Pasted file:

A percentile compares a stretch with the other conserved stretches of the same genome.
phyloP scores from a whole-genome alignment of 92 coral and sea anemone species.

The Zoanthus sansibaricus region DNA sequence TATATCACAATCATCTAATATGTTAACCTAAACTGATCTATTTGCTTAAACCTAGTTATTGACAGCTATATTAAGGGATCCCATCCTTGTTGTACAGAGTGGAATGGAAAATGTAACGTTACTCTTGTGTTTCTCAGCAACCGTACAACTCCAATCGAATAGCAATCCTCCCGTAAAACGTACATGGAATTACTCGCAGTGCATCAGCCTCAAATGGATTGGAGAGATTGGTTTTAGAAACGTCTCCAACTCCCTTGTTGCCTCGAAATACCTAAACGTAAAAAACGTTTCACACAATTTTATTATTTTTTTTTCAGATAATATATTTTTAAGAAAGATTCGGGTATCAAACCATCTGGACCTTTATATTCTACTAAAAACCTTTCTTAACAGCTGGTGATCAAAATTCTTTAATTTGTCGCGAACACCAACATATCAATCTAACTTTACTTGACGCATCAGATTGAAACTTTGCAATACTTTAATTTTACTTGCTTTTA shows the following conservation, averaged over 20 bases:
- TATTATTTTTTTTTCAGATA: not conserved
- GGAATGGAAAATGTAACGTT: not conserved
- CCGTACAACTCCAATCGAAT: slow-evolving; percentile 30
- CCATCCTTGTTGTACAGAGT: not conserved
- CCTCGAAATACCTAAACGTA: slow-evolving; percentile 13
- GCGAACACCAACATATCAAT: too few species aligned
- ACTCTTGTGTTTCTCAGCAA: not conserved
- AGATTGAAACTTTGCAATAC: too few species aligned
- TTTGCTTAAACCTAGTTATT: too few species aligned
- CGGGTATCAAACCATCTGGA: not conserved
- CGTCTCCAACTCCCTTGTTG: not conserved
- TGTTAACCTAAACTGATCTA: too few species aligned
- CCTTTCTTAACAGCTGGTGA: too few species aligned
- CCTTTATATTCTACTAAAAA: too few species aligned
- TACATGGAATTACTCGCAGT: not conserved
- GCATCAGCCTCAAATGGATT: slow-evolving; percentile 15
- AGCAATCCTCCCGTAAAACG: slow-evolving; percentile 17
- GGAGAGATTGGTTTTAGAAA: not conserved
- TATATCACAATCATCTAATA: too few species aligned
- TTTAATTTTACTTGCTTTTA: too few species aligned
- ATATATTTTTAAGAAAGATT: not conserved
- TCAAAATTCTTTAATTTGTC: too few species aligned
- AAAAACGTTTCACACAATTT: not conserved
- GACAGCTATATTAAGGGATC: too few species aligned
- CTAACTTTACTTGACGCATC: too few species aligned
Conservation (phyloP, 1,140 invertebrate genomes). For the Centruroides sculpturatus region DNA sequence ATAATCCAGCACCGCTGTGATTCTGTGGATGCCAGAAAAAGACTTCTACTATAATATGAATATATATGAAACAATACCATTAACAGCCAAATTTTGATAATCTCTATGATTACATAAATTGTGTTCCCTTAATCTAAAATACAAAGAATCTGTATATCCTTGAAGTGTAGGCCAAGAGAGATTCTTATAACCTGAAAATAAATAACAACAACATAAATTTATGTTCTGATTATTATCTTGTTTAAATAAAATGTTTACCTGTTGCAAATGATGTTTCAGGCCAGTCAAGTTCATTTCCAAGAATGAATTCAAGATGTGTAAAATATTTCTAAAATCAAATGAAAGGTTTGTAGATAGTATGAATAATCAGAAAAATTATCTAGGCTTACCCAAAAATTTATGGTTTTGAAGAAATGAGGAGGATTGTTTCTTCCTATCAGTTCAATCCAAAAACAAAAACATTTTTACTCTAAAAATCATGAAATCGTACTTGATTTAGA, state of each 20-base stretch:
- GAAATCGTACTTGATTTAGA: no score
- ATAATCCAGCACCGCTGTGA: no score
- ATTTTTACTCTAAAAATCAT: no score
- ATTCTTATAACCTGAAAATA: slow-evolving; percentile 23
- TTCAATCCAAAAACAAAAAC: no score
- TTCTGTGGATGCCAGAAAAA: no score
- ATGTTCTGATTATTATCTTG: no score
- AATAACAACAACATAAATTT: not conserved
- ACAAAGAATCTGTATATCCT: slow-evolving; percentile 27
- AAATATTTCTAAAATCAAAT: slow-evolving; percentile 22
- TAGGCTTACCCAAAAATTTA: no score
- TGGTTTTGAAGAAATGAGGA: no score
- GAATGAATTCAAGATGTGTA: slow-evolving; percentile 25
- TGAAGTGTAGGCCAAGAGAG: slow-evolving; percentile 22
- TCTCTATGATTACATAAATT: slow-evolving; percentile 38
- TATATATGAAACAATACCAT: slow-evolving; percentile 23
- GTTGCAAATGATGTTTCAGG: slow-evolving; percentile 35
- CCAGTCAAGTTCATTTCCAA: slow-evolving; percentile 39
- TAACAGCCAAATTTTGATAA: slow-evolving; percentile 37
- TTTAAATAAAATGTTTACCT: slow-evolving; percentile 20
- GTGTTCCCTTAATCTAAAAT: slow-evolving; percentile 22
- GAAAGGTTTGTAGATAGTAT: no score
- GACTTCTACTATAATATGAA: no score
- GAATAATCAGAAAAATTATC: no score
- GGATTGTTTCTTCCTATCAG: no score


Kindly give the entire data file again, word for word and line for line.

A percentile compares a stretch with the other conserved stretches of the same genome.
phyloP scores from a whole-genome alignment of 92 coral and sea anemone species.

The Zoanthus sansibaricus region DNA sequence TATATCACAATCATCTAATATGTTAACCTAAACTGATCTATTTGCTTAAACCTAGTTATTGACAGCTATATTAAGGGATCCCATCCTTGTTGTACAGAGTGGAATGGAAAATGTAACGTTACTCTTGTGTTTCTCAGCAACCGTACAACTCCAATCGAATAGCAATCCTCCCGTAAAACGTACATGGAATTACTCGCAGTGCATCAGCCTCAAATGGATTGGAGAGATTGGTTTTAGAAACGTCTCCAACTCCCTTGTTGCCTCGAAATACCTAAACGTAAAAAACGTTTCACACAATTTTATTATTTTTTTTTCAGATAATATATTTTTAAGAAAGATTCGGGTATCAAACCATCTGGACCTTTATATTCTACTAAAAACCTTTCTTAACAGCTGGTGATCAAAATTCTTTAATTTGTCGCGAACACCAACATATCAATCTAACTTTACTTGACGCATCAGATTGAAACTTTGCAATACTTTAATTTTACTTGCTTTTA shows the following conservation, averaged over 20 bases:
- TATTATTTTTTTTTCAGATA: not conserved
- GGAATGGAAAATGTAACGTT: not conserved
- CCGTACAACTCCAATCGAAT: slow-evolving; percentile 30
- CCATCCTTGTTGTACAGAGT: not conserved
- CCTCGAAATACCTAAACGTA: slow-evolving; percentile 13
- GCGAACACCAACATATCAAT: too few species aligned
- ACTCTTGTGTTTCTCAGCAA: not conserved
- AGATTGAAACTTTGCAATAC: too few species aligned
- TTTGCTTAAACCTAGTTATT: too few species aligned
- CGGGTATCAAACCATCTGGA: not conserved
- CGTCTCCAACTCCCTTGTTG: not conserved
- TGTTAACCTAAACTGATCTA: too few species aligned
- CCTTTCTTAACAGCTGGTGA: too few species aligned
- CCTTTATATTCTACTAAAAA: too few species aligned
- TACATGGAATTACTCGCAGT: not conserved
- GCATCAGCCTCAAATGGATT: slow-evolving; percentile 15
- AGCAATCCTCCCGTAAAACG: slow-evolving; percentile 17
- GGAGAGATTGGTTTTAGAAA: not conserved
- TATATCACAATCATCTAATA: too few species aligned
- TTTAATTTTACTTGCTTTTA: too few species aligned
- ATATATTTTTAAGAAAGATT: not conserved
- TCAAAATTCTTTAATTTGTC: too few species aligned
- AAAAACGTTTCACACAATTT: not conserved
- GACAGCTATATTAAGGGATC: too few species aligned
- CTAACTTTACTTGACGCATC: too few species aligned
Conservation (phyloP, 1,140 invertebrate genomes). For the Centruroides sculpturatus region DNA sequence ATAATCCAGCACCGCTGTGATTCTGTGGATGCCAGAAAAAGACTTCTACTATAATATGAATATATATGAAACAATACCATTAACAGCCAAATTTTGATAATCTCTATGATTACATAAATTGTGTTCCCTTAATCTAAAATACAAAGAATCTGTATATCCTTGAAGTGTAGGCCAAGAGAGATTCTTATAACCTGAAAATAAATAACAACAACATAAATTTATGTTCTGATTATTATCTTGTTTAAATAAAATGTTTACCTGTTGCAAATGATGTTTCAGGCCAGTCAAGTTCATTTCCAAGAATGAATTCAAGATGTGTAAAATATTTCTAAAATCAAATGAAAGGTTTGTAGATAGTATGAATAATCAGAAAAATTATCTAGGCTTACCCAAAAATTTATGGTTTTGAAGAAATGAGGAGGATTGTTTCTTCCTATCAGTTCAATCCAAAAACAAAAACATTTTTACTCTAAAAATCATGAAATCGTACTTGATTTAGA, state of each 20-base stretch:
- GAAATCGTACTTGATTTAGA: no score
- ATAATCCAGCACCGCTGTGA: no score
- ATTTTTACTCTAAAAATCAT: no score
- ATTCTTATAACCTGAAAATA: slow-evolving; percentile 23
- TTCAATCCAAAAACAAAAAC: no score
- TTCTGTGGATGCCAGAAAAA: no score
- ATGTTCTGATTATTATCTTG: no score
- AATAACAACAACATAAATTT: not conserved
- ACAAAGAATCTGTATATCCT: slow-evolving; percentile 27
- AAATATTTCTAAAATCAAAT: slow-evolving; percentile 22
- TAGGCTTACCCAAAAATTTA: no score
- TGGTTTTGAAGAAATGAGGA: no score
- GAATGAATTCAAGATGTGTA: slow-evolving; percentile 25
- TGAAGTGTAGGCCAAGAGAG: slow-evolving; percentile 22
- TCTCTATGATTACATAAATT: slow-evolving; percentile 38
- TATATATGAAACAATACCAT: slow-evolving; percentile 23
- GTTGCAAATGATGTTTCAGG: slow-evolving; percentile 35
- CCAGTCAAGTTCATTTCCAA: slow-evolving; percentile 39
- TAACAGCCAAATTTTGATAA: slow-evolving; percentile 37
- TTTAAATAAAATGTTTACCT: slow-evolving; percentile 20
- GTGTTCCCTTAATCTAAAAT: slow-evolving; percentile 22
- GAAAGGTTTGTAGATAGTAT: no score
- GACTTCTACTATAATATGAA: no score
- GAATAATCAGAAAAATTATC: no score
- GGATTGTTTCTTCCTATCAG: no score